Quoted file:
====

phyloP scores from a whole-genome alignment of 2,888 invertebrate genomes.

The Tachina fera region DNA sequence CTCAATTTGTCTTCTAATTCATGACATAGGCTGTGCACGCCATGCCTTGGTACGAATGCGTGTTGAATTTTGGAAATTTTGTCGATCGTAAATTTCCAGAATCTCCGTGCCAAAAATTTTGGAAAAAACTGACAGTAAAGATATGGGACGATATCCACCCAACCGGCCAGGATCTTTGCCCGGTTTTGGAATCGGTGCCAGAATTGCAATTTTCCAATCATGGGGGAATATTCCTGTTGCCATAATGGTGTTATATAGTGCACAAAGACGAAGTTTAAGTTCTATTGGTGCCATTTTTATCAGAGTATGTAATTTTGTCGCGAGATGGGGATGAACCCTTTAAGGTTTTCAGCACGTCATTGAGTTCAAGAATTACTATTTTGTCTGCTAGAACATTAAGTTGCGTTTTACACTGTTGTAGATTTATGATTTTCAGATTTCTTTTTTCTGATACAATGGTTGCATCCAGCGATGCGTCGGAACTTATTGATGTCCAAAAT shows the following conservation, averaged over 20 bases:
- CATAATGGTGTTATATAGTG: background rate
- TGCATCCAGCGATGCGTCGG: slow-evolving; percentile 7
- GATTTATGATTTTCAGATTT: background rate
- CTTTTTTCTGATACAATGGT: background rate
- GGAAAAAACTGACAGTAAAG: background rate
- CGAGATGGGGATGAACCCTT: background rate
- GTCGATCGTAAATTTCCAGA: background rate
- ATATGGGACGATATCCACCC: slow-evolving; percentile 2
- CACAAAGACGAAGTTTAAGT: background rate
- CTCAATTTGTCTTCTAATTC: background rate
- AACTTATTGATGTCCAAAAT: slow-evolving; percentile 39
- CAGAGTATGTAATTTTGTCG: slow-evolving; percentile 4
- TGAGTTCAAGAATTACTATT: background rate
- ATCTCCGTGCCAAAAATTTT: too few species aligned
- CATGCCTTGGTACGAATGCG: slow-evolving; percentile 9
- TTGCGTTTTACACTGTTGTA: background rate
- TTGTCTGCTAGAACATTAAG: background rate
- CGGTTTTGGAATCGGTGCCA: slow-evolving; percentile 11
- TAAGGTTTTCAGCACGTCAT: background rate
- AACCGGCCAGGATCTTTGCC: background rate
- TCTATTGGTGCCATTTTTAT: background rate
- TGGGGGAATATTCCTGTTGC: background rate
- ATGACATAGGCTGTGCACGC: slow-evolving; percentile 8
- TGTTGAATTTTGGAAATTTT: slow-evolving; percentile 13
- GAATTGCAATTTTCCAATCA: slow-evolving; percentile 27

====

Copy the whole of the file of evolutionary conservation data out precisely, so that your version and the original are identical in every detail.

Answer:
phyloP scores from a whole-genome alignment of 2,888 invertebrate genomes.

The Tachina fera region DNA sequence CTCAATTTGTCTTCTAATTCATGACATAGGCTGTGCACGCCATGCCTTGGTACGAATGCGTGTTGAATTTTGGAAATTTTGTCGATCGTAAATTTCCAGAATCTCCGTGCCAAAAATTTTGGAAAAAACTGACAGTAAAGATATGGGACGATATCCACCCAACCGGCCAGGATCTTTGCCCGGTTTTGGAATCGGTGCCAGAATTGCAATTTTCCAATCATGGGGGAATATTCCTGTTGCCATAATGGTGTTATATAGTGCACAAAGACGAAGTTTAAGTTCTATTGGTGCCATTTTTATCAGAGTATGTAATTTTGTCGCGAGATGGGGATGAACCCTTTAAGGTTTTCAGCACGTCATTGAGTTCAAGAATTACTATTTTGTCTGCTAGAACATTAAGTTGCGTTTTACACTGTTGTAGATTTATGATTTTCAGATTTCTTTTTTCTGATACAATGGTTGCATCCAGCGATGCGTCGGAACTTATTGATGTCCAAAAT shows the following conservation, averaged over 20 bases:
- CATAATGGTGTTATATAGTG: background rate
- TGCATCCAGCGATGCGTCGG: slow-evolving; percentile 7
- GATTTATGATTTTCAGATTT: background rate
- CTTTTTTCTGATACAATGGT: background rate
- GGAAAAAACTGACAGTAAAG: background rate
- CGAGATGGGGATGAACCCTT: background rate
- GTCGATCGTAAATTTCCAGA: background rate
- ATATGGGACGATATCCACCC: slow-evolving; percentile 2
- CACAAAGACGAAGTTTAAGT: background rate
- CTCAATTTGTCTTCTAATTC: background rate
- AACTTATTGATGTCCAAAAT: slow-evolving; percentile 39
- CAGAGTATGTAATTTTGTCG: slow-evolving; percentile 4
- TGAGTTCAAGAATTACTATT: background rate
- ATCTCCGTGCCAAAAATTTT: too few species aligned
- CATGCCTTGGTACGAATGCG: slow-evolving; percentile 9
- TTGCGTTTTACACTGTTGTA: background rate
- TTGTCTGCTAGAACATTAAG: background rate
- CGGTTTTGGAATCGGTGCCA: slow-evolving; percentile 11
- TAAGGTTTTCAGCACGTCAT: background rate
- AACCGGCCAGGATCTTTGCC: background rate
- TCTATTGGTGCCATTTTTAT: background rate
- TGGGGGAATATTCCTGTTGC: background rate
- ATGACATAGGCTGTGCACGC: slow-evolving; percentile 8
- TGTTGAATTTTGGAAATTTT: slow-evolving; percentile 13
- GAATTGCAATTTTCCAATCA: slow-evolving; percentile 27